The other important thing to recognize is the crucial role of government. It establishes the structure in which to capture the market signal conveyed through bids. That structure is critical. Without it (i.e., in what some might call a more “free market” system), the market signals are indecipherable. A market without structure is cacophony. There may be competition, but that’s all there is. There is no bidding that drives the system in the direction we would like it to go, with lower cost, higher quality, and fewer perverse incentives to game the population risk profile.

    An apt analogy might be to a human and a computer. The former possesses the creativity and perspective to understand what ought to be done. The latter possesses the raw power to calculate rapidly. We would not put the computer in charge of what problems to solve, of what questions to ask. We ought not put the human in charge of rapid arithmetic. Similarly, the market can be exploited as a computing machine. It can tell us what the optimal price or risk adjustment multiplier is, but only if we set up the problem so it produces that answer. Garbage in, garbage out.

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    • Austin
      I am not clear on something. Bidding on avg beneficiary cost obvious. However, above a bit fuzzy re: bidding on risk adjuster.

      The point of risk adjustment, is in most cases to retrospectively look back and level the playing field.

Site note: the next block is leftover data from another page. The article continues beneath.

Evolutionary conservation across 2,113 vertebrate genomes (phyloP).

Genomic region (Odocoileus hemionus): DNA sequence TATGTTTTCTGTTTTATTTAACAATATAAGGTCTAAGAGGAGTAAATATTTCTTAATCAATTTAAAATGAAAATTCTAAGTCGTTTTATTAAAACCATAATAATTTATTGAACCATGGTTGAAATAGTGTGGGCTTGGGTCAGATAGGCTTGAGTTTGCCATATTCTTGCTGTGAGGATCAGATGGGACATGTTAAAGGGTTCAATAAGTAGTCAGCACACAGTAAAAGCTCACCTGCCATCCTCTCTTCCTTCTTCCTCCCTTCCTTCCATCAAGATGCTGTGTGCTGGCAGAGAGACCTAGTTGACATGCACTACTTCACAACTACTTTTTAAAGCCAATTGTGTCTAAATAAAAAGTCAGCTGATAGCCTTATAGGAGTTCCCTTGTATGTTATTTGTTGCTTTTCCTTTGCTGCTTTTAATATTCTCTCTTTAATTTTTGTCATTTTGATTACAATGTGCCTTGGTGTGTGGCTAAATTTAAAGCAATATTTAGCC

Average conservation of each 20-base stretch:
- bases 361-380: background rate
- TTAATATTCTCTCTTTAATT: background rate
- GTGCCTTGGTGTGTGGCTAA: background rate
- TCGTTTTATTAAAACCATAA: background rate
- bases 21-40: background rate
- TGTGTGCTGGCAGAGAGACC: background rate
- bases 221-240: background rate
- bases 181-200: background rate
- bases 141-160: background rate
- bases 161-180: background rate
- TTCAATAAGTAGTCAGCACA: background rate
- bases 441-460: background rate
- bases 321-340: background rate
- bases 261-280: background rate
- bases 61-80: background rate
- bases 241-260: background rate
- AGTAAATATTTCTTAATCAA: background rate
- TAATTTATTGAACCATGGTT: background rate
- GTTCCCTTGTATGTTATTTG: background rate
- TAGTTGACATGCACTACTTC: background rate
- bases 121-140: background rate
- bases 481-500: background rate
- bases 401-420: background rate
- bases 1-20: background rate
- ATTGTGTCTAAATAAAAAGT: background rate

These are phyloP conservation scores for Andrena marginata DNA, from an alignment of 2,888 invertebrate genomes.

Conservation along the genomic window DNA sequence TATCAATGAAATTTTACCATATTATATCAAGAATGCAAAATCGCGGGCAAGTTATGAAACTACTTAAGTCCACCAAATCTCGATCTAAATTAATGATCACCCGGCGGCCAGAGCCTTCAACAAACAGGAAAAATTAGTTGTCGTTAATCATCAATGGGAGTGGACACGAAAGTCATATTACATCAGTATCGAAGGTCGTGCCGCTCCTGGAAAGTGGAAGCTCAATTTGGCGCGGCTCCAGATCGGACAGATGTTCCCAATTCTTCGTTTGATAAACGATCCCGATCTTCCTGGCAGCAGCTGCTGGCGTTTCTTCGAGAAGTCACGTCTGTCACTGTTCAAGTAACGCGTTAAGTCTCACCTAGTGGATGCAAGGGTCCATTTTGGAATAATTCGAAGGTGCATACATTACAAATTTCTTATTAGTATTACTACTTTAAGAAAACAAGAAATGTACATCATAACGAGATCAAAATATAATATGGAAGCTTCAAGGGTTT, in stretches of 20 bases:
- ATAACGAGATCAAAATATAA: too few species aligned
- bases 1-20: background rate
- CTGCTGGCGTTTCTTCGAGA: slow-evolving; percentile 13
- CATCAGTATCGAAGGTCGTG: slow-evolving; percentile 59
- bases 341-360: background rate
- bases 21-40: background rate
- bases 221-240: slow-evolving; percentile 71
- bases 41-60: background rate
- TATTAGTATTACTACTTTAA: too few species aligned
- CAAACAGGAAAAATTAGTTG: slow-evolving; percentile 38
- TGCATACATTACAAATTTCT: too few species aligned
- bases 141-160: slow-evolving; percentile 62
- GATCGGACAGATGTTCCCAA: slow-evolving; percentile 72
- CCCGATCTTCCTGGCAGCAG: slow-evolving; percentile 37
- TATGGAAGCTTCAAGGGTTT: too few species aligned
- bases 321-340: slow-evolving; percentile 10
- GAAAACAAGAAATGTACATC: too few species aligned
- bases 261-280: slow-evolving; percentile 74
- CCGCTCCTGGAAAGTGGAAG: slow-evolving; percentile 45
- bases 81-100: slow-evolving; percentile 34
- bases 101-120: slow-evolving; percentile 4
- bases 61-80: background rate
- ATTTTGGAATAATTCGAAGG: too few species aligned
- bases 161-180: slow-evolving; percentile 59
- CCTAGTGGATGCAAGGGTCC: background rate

By carriers prospectively submitting bids on their desired tolerance for risk (what they want for the sickest enrollees), are they not subterfuging the very point of why RA exists? RA is performed in the context of what all parties pay and are compensated at the end of the day, no?


      • RA has a lot of approaches. One is prospective, as I wrote. The Medicare Advantage subsidies are risk adjusted in advance. Risk corridors, outlier payments, etc. are also RA, but retrospectively, as you point out. That’s not my focus in this post.

        Point is, patients are heterogeneous. Think of them as different “goods” with the plans “buying” them (don’t think too hard, money flows the other way). Plans bid to buy the patients, to buy their risk, to be responsible for it. Why should they bid one price for all patients? We can break patients up by type (that’s what risk adjustment does). Plans can bid by type. This would be more informative and efficient than the government making an estimate with less information about what the plan’s “bid” should be.